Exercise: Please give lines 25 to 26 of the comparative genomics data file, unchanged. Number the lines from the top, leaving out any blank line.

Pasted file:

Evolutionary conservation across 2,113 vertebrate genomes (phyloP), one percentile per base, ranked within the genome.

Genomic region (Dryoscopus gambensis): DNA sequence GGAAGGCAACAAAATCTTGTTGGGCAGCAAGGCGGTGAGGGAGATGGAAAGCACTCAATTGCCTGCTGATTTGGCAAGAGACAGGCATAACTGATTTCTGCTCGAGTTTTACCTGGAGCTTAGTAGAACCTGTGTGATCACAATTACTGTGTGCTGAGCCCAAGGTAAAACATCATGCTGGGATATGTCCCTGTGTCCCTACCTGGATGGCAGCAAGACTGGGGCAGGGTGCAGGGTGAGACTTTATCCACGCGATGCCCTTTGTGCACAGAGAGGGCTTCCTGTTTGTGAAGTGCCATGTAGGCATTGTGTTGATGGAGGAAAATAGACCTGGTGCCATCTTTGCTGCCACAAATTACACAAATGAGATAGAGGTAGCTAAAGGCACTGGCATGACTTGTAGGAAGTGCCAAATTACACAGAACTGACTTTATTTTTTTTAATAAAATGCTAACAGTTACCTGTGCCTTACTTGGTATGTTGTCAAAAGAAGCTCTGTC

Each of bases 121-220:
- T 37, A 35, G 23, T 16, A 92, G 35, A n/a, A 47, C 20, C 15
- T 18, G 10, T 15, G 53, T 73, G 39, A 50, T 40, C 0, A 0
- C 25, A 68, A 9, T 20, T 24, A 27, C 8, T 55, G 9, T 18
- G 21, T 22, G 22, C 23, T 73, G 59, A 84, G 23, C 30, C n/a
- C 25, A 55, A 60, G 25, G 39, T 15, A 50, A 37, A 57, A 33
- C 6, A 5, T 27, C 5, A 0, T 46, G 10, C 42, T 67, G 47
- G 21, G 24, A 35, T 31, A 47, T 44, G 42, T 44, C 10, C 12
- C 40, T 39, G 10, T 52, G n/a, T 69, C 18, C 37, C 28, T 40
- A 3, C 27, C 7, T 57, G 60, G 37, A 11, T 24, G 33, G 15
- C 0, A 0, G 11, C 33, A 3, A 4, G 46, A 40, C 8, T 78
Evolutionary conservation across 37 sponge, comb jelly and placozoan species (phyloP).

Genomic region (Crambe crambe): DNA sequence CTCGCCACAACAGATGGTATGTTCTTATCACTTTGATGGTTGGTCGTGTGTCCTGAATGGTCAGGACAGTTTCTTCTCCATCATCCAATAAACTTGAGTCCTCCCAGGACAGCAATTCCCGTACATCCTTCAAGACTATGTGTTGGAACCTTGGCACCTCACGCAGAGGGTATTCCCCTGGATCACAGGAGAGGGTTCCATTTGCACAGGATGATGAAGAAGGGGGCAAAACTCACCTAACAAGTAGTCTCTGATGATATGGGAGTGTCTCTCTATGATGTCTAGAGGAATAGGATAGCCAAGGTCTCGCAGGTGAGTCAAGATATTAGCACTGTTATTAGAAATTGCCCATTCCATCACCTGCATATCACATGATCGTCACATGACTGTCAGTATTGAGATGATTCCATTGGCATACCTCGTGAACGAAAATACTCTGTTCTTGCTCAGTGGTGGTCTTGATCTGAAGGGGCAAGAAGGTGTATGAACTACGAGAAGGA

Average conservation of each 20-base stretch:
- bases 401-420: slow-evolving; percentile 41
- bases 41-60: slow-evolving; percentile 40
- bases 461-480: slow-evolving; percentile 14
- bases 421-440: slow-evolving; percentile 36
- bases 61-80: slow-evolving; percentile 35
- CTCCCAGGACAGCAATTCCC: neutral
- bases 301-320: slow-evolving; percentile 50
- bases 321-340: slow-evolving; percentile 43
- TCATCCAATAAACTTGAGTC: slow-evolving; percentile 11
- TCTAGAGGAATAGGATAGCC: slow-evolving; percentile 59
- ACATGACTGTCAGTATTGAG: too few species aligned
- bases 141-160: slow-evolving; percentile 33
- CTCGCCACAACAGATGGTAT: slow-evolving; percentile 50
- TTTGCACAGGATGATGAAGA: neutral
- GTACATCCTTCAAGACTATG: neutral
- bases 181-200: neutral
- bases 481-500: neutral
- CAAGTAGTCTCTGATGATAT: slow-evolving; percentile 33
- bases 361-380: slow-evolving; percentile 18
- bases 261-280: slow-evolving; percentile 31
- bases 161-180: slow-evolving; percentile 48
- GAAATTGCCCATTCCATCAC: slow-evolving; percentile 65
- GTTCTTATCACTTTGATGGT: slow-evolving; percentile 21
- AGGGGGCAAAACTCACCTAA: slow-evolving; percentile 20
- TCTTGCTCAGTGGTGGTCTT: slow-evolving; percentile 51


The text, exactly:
- TCATCCAATAAACTTGAGTC: slow-evolving; percentile 11
- TCTAGAGGAATAGGATAGCC: slow-evolving; percentile 59